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Sabrent TB3 Docking Station

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Sabrent TB3 Docking Station

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Sabrent TB3 Docking Station

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Sabrent TB3 Docking Station

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Sabrent TB3 Docking Station

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Sabrent TB3 Docking Station

(Image credit: Tom’s Hardware)

A closer look at the major components gives us an idea of ​​how the dock fits together. First up, we have Intel’s JHL7440 Thunderbolt controller, aka Titan Ridge, which provides the most important docking station features, including bandwidth and connectivity for the two internal SSDs.

Thunderbolt 3 and DisplayPort video outputs support 4K displays at up to 60Hz or 8K displays at up to 30Hz, with HDR, HDCP 2.2, and Adaptive Sync compatibility. TB3 also supports other peripherals, including four PCIe 3.0 lanes used by internal SSDs. Daisy-chaining of up to six devices is supported, as is powering up to 96W or 15W for bus-powered devices. Thunderbolt comes at 20 or 40 Gbps and is bi-directional with up to 10 Gbps connection support for USB or Ethernet.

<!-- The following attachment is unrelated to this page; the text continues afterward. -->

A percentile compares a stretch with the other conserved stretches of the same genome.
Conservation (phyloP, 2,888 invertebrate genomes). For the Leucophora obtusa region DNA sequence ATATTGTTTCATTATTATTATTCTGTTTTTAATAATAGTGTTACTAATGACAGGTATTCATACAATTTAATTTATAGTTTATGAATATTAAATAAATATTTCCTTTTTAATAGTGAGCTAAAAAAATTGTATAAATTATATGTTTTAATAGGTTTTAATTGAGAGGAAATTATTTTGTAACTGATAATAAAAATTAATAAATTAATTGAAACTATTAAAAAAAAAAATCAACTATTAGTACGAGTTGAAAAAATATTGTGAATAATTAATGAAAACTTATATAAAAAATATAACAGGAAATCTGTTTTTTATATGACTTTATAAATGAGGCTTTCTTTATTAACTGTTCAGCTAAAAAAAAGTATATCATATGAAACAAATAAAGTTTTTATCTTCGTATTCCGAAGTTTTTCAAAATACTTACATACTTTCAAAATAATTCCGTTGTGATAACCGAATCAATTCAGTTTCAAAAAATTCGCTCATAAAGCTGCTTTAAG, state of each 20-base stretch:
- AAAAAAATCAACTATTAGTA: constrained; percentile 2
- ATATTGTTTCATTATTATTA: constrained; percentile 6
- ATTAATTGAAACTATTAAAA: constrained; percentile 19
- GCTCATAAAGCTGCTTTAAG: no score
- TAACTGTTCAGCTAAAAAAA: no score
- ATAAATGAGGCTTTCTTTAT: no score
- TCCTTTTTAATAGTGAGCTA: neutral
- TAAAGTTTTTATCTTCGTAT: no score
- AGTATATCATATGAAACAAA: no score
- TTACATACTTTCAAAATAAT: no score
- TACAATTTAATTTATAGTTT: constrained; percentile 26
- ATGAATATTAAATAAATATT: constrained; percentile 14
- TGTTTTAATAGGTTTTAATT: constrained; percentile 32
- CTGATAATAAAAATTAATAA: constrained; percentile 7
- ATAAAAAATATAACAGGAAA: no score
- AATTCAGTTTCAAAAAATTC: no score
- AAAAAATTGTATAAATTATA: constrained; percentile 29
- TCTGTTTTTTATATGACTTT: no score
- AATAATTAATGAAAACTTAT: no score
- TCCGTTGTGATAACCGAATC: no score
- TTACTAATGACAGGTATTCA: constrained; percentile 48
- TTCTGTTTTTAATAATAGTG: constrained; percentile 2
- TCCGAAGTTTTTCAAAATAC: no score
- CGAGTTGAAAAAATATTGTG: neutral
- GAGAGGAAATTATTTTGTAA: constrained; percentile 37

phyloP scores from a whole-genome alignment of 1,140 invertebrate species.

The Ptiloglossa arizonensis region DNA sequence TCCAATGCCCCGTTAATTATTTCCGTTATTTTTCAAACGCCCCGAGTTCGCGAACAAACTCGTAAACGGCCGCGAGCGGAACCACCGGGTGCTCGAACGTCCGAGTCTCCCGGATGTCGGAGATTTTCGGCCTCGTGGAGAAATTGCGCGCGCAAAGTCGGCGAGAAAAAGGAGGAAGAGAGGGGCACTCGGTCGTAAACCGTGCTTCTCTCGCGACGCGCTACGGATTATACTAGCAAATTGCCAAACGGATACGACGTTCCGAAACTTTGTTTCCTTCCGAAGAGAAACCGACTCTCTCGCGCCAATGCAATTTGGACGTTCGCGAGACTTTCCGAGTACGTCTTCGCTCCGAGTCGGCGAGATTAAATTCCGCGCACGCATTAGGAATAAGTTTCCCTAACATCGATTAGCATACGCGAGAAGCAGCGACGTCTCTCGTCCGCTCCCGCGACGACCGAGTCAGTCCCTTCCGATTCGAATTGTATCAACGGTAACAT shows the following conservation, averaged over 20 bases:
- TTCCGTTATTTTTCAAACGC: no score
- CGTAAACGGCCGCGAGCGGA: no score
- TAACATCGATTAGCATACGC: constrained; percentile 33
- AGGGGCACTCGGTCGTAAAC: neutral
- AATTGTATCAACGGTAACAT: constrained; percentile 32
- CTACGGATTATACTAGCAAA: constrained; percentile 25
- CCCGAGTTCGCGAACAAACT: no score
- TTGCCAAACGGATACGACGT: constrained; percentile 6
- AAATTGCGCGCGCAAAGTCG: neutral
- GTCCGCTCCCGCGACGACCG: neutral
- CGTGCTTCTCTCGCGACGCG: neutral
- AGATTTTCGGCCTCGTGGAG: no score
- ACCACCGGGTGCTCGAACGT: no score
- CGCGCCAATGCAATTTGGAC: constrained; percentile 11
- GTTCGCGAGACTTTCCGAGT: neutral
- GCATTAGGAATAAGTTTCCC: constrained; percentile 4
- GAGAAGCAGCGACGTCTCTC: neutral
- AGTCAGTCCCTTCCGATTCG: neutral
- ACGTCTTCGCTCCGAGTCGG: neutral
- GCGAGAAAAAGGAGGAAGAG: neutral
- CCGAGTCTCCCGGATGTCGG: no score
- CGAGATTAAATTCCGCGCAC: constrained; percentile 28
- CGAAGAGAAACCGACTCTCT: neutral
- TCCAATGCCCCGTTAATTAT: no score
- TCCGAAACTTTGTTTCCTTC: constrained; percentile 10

USB ports are provided by two 2/4-port USB hub chips manufactured by VIA Labs, or VLI, with USB 3.1 Gen 1 (USB 3.2 Gen 1×1) VL817 and USB 3.1 Gen 2 (USB 3.2 Gen 2×1) VL820 ports – Q8. Additionally, these controllers support Battery Charging Specification 1.2 (BC1.2), which would output up to 2.4A at 5V but may scale depending on device support.

Realtek’s RTS5329 SD4.0 controller provides the SD slot. Additionally, the CMedia CM6533 is used for both audio ports. Finally, the Realtek ERL8153b is the Gigabit Ethernet controller.

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Sabrent TB3 Docking Station

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Sabrent TB3 Docking Station

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Here we have the two Sabrent-branded NVMe drives. These appear to be standard 8TB Sabrent Rocket Qs with Sabrent-branded Phison E12S controllers, Kingston DDR3L – in 512M x 16b or 1GB modules – and 8TB of 96-layer flash supplied by Intel/Micron. These are solid options if your goal is to maximize the amount of storage in a small space, such as with a NUC or inside a dock. 16TB of total space is a substantial amount considering the small footprint. There is also always the RAID option, for example, software RAID-0 to double the capacity and performance. RAID-1 or a mirror is also a compelling option for redundancy.

It’s worth mentioning that RAID-0 is technically prone to higher failure rates because a problem with either disk in the array will cause data loss due to striping. Similarly, RAID-1 should not be used to secure your data as it is a form of redundancy and not a backup solution.